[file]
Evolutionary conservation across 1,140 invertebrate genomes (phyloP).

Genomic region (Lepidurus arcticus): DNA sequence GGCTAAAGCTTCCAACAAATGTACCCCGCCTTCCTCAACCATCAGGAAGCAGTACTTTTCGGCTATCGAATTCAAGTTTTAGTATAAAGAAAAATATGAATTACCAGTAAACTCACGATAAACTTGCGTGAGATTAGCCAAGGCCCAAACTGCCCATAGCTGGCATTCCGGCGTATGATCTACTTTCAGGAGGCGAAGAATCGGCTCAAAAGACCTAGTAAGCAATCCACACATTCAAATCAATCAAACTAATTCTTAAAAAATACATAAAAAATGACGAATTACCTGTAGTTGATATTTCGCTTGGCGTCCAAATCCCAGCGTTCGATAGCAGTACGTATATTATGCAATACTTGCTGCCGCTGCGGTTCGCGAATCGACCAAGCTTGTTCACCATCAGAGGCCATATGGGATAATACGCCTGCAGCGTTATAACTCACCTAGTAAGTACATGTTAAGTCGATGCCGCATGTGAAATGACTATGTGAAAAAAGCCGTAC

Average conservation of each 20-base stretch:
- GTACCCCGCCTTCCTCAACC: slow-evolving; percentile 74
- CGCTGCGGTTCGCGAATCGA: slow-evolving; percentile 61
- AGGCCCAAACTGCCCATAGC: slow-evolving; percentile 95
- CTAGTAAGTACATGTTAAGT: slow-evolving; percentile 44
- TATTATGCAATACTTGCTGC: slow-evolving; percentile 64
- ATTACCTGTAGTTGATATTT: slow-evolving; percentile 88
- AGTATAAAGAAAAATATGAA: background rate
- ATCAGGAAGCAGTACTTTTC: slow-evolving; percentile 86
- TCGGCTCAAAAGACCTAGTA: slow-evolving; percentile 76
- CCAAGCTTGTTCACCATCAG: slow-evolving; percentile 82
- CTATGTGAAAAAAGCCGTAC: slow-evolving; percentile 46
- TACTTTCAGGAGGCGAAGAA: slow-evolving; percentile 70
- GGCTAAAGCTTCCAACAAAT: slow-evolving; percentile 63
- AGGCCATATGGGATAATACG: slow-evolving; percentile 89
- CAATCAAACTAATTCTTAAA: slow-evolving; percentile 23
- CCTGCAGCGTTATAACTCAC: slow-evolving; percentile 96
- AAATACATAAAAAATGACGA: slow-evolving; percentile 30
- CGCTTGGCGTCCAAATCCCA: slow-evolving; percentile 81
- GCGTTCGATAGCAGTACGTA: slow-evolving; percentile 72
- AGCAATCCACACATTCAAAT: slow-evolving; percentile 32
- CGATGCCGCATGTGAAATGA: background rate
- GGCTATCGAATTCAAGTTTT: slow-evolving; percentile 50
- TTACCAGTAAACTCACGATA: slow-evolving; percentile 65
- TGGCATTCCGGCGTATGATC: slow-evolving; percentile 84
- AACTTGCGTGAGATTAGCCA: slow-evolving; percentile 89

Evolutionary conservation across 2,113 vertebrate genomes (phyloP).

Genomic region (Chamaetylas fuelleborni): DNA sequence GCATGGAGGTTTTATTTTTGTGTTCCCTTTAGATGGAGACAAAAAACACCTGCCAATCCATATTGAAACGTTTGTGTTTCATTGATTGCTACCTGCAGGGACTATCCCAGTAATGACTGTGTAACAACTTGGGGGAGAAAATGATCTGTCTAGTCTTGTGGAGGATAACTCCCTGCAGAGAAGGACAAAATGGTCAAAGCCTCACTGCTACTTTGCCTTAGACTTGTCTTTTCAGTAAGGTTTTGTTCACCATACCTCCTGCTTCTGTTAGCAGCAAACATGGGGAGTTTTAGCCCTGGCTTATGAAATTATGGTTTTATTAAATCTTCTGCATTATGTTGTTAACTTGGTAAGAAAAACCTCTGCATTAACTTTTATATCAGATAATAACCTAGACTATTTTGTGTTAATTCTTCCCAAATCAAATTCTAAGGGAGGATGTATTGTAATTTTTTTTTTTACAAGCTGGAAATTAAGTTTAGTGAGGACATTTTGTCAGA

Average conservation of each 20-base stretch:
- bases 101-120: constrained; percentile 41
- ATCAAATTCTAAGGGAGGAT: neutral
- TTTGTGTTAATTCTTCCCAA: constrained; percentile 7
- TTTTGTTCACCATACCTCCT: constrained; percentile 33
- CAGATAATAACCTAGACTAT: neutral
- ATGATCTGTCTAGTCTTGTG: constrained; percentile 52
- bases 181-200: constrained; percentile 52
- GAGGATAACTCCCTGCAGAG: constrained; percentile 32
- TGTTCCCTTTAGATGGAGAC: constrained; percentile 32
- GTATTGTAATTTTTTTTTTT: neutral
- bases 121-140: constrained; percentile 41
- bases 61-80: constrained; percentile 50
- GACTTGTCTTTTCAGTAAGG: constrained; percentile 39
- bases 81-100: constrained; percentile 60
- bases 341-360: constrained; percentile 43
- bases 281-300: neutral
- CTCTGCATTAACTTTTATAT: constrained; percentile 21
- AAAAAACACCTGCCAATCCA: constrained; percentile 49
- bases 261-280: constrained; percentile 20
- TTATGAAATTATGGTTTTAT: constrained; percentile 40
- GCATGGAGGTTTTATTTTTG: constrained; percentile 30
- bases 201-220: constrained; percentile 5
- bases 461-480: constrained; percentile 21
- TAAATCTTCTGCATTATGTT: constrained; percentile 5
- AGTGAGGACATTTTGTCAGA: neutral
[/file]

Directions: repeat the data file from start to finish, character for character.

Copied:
Evolutionary conservation across 1,140 invertebrate genomes (phyloP).

Genomic region (Lepidurus arcticus): DNA sequence GGCTAAAGCTTCCAACAAATGTACCCCGCCTTCCTCAACCATCAGGAAGCAGTACTTTTCGGCTATCGAATTCAAGTTTTAGTATAAAGAAAAATATGAATTACCAGTAAACTCACGATAAACTTGCGTGAGATTAGCCAAGGCCCAAACTGCCCATAGCTGGCATTCCGGCGTATGATCTACTTTCAGGAGGCGAAGAATCGGCTCAAAAGACCTAGTAAGCAATCCACACATTCAAATCAATCAAACTAATTCTTAAAAAATACATAAAAAATGACGAATTACCTGTAGTTGATATTTCGCTTGGCGTCCAAATCCCAGCGTTCGATAGCAGTACGTATATTATGCAATACTTGCTGCCGCTGCGGTTCGCGAATCGACCAAGCTTGTTCACCATCAGAGGCCATATGGGATAATACGCCTGCAGCGTTATAACTCACCTAGTAAGTACATGTTAAGTCGATGCCGCATGTGAAATGACTATGTGAAAAAAGCCGTAC

Average conservation of each 20-base stretch:
- GTACCCCGCCTTCCTCAACC: slow-evolving; percentile 74
- CGCTGCGGTTCGCGAATCGA: slow-evolving; percentile 61
- AGGCCCAAACTGCCCATAGC: slow-evolving; percentile 95
- CTAGTAAGTACATGTTAAGT: slow-evolving; percentile 44
- TATTATGCAATACTTGCTGC: slow-evolving; percentile 64
- ATTACCTGTAGTTGATATTT: slow-evolving; percentile 88
- AGTATAAAGAAAAATATGAA: background rate
- ATCAGGAAGCAGTACTTTTC: slow-evolving; percentile 86
- TCGGCTCAAAAGACCTAGTA: slow-evolving; percentile 76
- CCAAGCTTGTTCACCATCAG: slow-evolving; percentile 82
- CTATGTGAAAAAAGCCGTAC: slow-evolving; percentile 46
- TACTTTCAGGAGGCGAAGAA: slow-evolving; percentile 70
- GGCTAAAGCTTCCAACAAAT: slow-evolving; percentile 63
- AGGCCATATGGGATAATACG: slow-evolving; percentile 89
- CAATCAAACTAATTCTTAAA: slow-evolving; percentile 23
- CCTGCAGCGTTATAACTCAC: slow-evolving; percentile 96
- AAATACATAAAAAATGACGA: slow-evolving; percentile 30
- CGCTTGGCGTCCAAATCCCA: slow-evolving; percentile 81
- GCGTTCGATAGCAGTACGTA: slow-evolving; percentile 72
- AGCAATCCACACATTCAAAT: slow-evolving; percentile 32
- CGATGCCGCATGTGAAATGA: background rate
- GGCTATCGAATTCAAGTTTT: slow-evolving; percentile 50
- TTACCAGTAAACTCACGATA: slow-evolving; percentile 65
- TGGCATTCCGGCGTATGATC: slow-evolving; percentile 84
- AACTTGCGTGAGATTAGCCA: slow-evolving; percentile 89

Evolutionary conservation across 2,113 vertebrate genomes (phyloP).

Genomic region (Chamaetylas fuelleborni): DNA sequence GCATGGAGGTTTTATTTTTGTGTTCCCTTTAGATGGAGACAAAAAACACCTGCCAATCCATATTGAAACGTTTGTGTTTCATTGATTGCTACCTGCAGGGACTATCCCAGTAATGACTGTGTAACAACTTGGGGGAGAAAATGATCTGTCTAGTCTTGTGGAGGATAACTCCCTGCAGAGAAGGACAAAATGGTCAAAGCCTCACTGCTACTTTGCCTTAGACTTGTCTTTTCAGTAAGGTTTTGTTCACCATACCTCCTGCTTCTGTTAGCAGCAAACATGGGGAGTTTTAGCCCTGGCTTATGAAATTATGGTTTTATTAAATCTTCTGCATTATGTTGTTAACTTGGTAAGAAAAACCTCTGCATTAACTTTTATATCAGATAATAACCTAGACTATTTTGTGTTAATTCTTCCCAAATCAAATTCTAAGGGAGGATGTATTGTAATTTTTTTTTTTACAAGCTGGAAATTAAGTTTAGTGAGGACATTTTGTCAGA

Average conservation of each 20-base stretch:
- bases 101-120: constrained; percentile 41
- ATCAAATTCTAAGGGAGGAT: neutral
- TTTGTGTTAATTCTTCCCAA: constrained; percentile 7
- TTTTGTTCACCATACCTCCT: constrained; percentile 33
- CAGATAATAACCTAGACTAT: neutral
- ATGATCTGTCTAGTCTTGTG: constrained; percentile 52
- bases 181-200: constrained; percentile 52
- GAGGATAACTCCCTGCAGAG: constrained; percentile 32
- TGTTCCCTTTAGATGGAGAC: constrained; percentile 32
- GTATTGTAATTTTTTTTTTT: neutral
- bases 121-140: constrained; percentile 41
- bases 61-80: constrained; percentile 50
- GACTTGTCTTTTCAGTAAGG: constrained; percentile 39
- bases 81-100: constrained; percentile 60
- bases 341-360: constrained; percentile 43
- bases 281-300: neutral
- CTCTGCATTAACTTTTATAT: constrained; percentile 21
- AAAAAACACCTGCCAATCCA: constrained; percentile 49
- bases 261-280: constrained; percentile 20
- TTATGAAATTATGGTTTTAT: constrained; percentile 40
- GCATGGAGGTTTTATTTTTG: constrained; percentile 30
- bases 201-220: constrained; percentile 5
- bases 461-480: constrained; percentile 21
- TAAATCTTCTGCATTATGTT: constrained; percentile 5
- AGTGAGGACATTTTGTCAGA: neutral